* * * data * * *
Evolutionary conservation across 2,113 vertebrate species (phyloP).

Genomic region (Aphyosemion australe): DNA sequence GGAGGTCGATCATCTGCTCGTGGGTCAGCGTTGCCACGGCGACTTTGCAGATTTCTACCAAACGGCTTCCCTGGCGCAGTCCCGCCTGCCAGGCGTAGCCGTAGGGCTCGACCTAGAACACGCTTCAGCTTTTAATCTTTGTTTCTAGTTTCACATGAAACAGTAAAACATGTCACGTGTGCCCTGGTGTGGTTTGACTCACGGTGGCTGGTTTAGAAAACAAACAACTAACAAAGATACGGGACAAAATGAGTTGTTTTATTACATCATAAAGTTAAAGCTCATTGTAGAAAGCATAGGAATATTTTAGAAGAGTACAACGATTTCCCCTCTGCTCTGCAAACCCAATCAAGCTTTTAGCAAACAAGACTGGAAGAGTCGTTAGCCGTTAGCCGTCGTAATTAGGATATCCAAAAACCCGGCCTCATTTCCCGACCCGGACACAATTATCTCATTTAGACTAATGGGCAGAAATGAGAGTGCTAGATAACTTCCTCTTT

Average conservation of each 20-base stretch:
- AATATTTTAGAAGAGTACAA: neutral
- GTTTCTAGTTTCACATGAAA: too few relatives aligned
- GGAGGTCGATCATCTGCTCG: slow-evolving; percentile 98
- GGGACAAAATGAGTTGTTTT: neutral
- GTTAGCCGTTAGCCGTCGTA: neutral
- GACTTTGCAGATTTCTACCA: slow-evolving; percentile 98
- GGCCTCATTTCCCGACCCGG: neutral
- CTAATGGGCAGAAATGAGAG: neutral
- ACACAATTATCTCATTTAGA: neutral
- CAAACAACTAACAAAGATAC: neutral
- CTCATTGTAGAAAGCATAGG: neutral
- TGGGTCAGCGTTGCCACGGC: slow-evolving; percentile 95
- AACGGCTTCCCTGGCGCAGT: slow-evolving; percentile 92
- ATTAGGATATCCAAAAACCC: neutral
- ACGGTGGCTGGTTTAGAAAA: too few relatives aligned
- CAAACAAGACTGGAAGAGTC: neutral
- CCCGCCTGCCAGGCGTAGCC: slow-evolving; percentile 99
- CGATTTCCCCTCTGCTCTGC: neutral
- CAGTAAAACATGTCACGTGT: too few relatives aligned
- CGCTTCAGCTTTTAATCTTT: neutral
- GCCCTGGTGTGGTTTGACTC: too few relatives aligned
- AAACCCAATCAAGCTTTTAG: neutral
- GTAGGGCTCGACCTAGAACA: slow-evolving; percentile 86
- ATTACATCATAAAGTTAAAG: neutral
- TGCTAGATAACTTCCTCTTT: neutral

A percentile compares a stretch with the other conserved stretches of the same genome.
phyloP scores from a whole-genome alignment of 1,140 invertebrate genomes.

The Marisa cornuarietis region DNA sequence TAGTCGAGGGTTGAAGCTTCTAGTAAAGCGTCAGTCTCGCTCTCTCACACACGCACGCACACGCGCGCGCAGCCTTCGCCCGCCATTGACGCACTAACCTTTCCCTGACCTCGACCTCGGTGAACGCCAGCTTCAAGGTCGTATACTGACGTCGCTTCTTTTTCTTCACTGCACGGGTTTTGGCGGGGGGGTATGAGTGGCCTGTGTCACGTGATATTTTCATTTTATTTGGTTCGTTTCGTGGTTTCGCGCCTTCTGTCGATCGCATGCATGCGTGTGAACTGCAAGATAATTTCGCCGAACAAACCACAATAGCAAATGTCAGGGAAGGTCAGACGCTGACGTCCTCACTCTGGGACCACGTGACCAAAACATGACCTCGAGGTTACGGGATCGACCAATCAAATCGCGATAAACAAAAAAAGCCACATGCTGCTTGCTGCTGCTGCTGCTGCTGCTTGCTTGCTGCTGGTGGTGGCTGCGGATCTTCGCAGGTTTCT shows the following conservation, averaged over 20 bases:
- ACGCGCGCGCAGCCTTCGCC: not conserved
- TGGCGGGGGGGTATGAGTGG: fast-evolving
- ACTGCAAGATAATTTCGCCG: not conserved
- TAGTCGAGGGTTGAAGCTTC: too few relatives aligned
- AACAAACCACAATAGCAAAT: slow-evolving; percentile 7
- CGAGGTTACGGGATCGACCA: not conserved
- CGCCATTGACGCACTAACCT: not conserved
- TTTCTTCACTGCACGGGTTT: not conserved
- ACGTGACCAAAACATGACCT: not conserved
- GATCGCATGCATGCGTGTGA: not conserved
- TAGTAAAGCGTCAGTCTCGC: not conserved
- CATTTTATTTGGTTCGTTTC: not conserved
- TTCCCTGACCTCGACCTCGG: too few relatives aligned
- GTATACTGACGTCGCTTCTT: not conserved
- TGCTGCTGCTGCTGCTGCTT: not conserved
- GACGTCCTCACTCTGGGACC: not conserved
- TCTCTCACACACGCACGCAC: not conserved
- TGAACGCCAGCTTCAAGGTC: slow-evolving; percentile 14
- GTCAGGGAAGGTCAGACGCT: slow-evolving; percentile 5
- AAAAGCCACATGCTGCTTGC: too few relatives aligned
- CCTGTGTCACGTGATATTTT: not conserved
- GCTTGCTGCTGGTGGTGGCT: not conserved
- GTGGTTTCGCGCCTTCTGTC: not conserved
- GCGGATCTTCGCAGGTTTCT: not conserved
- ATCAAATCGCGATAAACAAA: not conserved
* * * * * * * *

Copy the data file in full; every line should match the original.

Evolutionary conservation across 2,113 vertebrate species (phyloP).

Genomic region (Aphyosemion australe): DNA sequence GGAGGTCGATCATCTGCTCGTGGGTCAGCGTTGCCACGGCGACTTTGCAGATTTCTACCAAACGGCTTCCCTGGCGCAGTCCCGCCTGCCAGGCGTAGCCGTAGGGCTCGACCTAGAACACGCTTCAGCTTTTAATCTTTGTTTCTAGTTTCACATGAAACAGTAAAACATGTCACGTGTGCCCTGGTGTGGTTTGACTCACGGTGGCTGGTTTAGAAAACAAACAACTAACAAAGATACGGGACAAAATGAGTTGTTTTATTACATCATAAAGTTAAAGCTCATTGTAGAAAGCATAGGAATATTTTAGAAGAGTACAACGATTTCCCCTCTGCTCTGCAAACCCAATCAAGCTTTTAGCAAACAAGACTGGAAGAGTCGTTAGCCGTTAGCCGTCGTAATTAGGATATCCAAAAACCCGGCCTCATTTCCCGACCCGGACACAATTATCTCATTTAGACTAATGGGCAGAAATGAGAGTGCTAGATAACTTCCTCTTT

Average conservation of each 20-base stretch:
- AATATTTTAGAAGAGTACAA: neutral
- GTTTCTAGTTTCACATGAAA: too few relatives aligned
- GGAGGTCGATCATCTGCTCG: slow-evolving; percentile 98
- GGGACAAAATGAGTTGTTTT: neutral
- GTTAGCCGTTAGCCGTCGTA: neutral
- GACTTTGCAGATTTCTACCA: slow-evolving; percentile 98
- GGCCTCATTTCCCGACCCGG: neutral
- CTAATGGGCAGAAATGAGAG: neutral
- ACACAATTATCTCATTTAGA: neutral
- CAAACAACTAACAAAGATAC: neutral
- CTCATTGTAGAAAGCATAGG: neutral
- TGGGTCAGCGTTGCCACGGC: slow-evolving; percentile 95
- AACGGCTTCCCTGGCGCAGT: slow-evolving; percentile 92
- ATTAGGATATCCAAAAACCC: neutral
- ACGGTGGCTGGTTTAGAAAA: too few relatives aligned
- CAAACAAGACTGGAAGAGTC: neutral
- CCCGCCTGCCAGGCGTAGCC: slow-evolving; percentile 99
- CGATTTCCCCTCTGCTCTGC: neutral
- CAGTAAAACATGTCACGTGT: too few relatives aligned
- CGCTTCAGCTTTTAATCTTT: neutral
- GCCCTGGTGTGGTTTGACTC: too few relatives aligned
- AAACCCAATCAAGCTTTTAG: neutral
- GTAGGGCTCGACCTAGAACA: slow-evolving; percentile 86
- ATTACATCATAAAGTTAAAG: neutral
- TGCTAGATAACTTCCTCTTT: neutral

A percentile compares a stretch with the other conserved stretches of the same genome.
phyloP scores from a whole-genome alignment of 1,140 invertebrate genomes.

The Marisa cornuarietis region DNA sequence TAGTCGAGGGTTGAAGCTTCTAGTAAAGCGTCAGTCTCGCTCTCTCACACACGCACGCACACGCGCGCGCAGCCTTCGCCCGCCATTGACGCACTAACCTTTCCCTGACCTCGACCTCGGTGAACGCCAGCTTCAAGGTCGTATACTGACGTCGCTTCTTTTTCTTCACTGCACGGGTTTTGGCGGGGGGGTATGAGTGGCCTGTGTCACGTGATATTTTCATTTTATTTGGTTCGTTTCGTGGTTTCGCGCCTTCTGTCGATCGCATGCATGCGTGTGAACTGCAAGATAATTTCGCCGAACAAACCACAATAGCAAATGTCAGGGAAGGTCAGACGCTGACGTCCTCACTCTGGGACCACGTGACCAAAACATGACCTCGAGGTTACGGGATCGACCAATCAAATCGCGATAAACAAAAAAAGCCACATGCTGCTTGCTGCTGCTGCTGCTGCTGCTTGCTTGCTGCTGGTGGTGGCTGCGGATCTTCGCAGGTTTCT shows the following conservation, averaged over 20 bases:
- ACGCGCGCGCAGCCTTCGCC: not conserved
- TGGCGGGGGGGTATGAGTGG: fast-evolving
- ACTGCAAGATAATTTCGCCG: not conserved
- TAGTCGAGGGTTGAAGCTTC: too few relatives aligned
- AACAAACCACAATAGCAAAT: slow-evolving; percentile 7
- CGAGGTTACGGGATCGACCA: not conserved
- CGCCATTGACGCACTAACCT: not conserved
- TTTCTTCACTGCACGGGTTT: not conserved
- ACGTGACCAAAACATGACCT: not conserved
- GATCGCATGCATGCGTGTGA: not conserved
- TAGTAAAGCGTCAGTCTCGC: not conserved
- CATTTTATTTGGTTCGTTTC: not conserved
- TTCCCTGACCTCGACCTCGG: too few relatives aligned
- GTATACTGACGTCGCTTCTT: not conserved
- TGCTGCTGCTGCTGCTGCTT: not conserved
- GACGTCCTCACTCTGGGACC: not conserved
- TCTCTCACACACGCACGCAC: not conserved
- TGAACGCCAGCTTCAAGGTC: slow-evolving; percentile 14
- GTCAGGGAAGGTCAGACGCT: slow-evolving; percentile 5
- AAAAGCCACATGCTGCTTGC: too few relatives aligned
- CCTGTGTCACGTGATATTTT: not conserved
- GCTTGCTGCTGGTGGTGGCT: not conserved
- GTGGTTTCGCGCCTTCTGTC: not conserved
- GCGGATCTTCGCAGGTTTCT: not conserved
- ATCAAATCGCGATAAACAAA: not conserved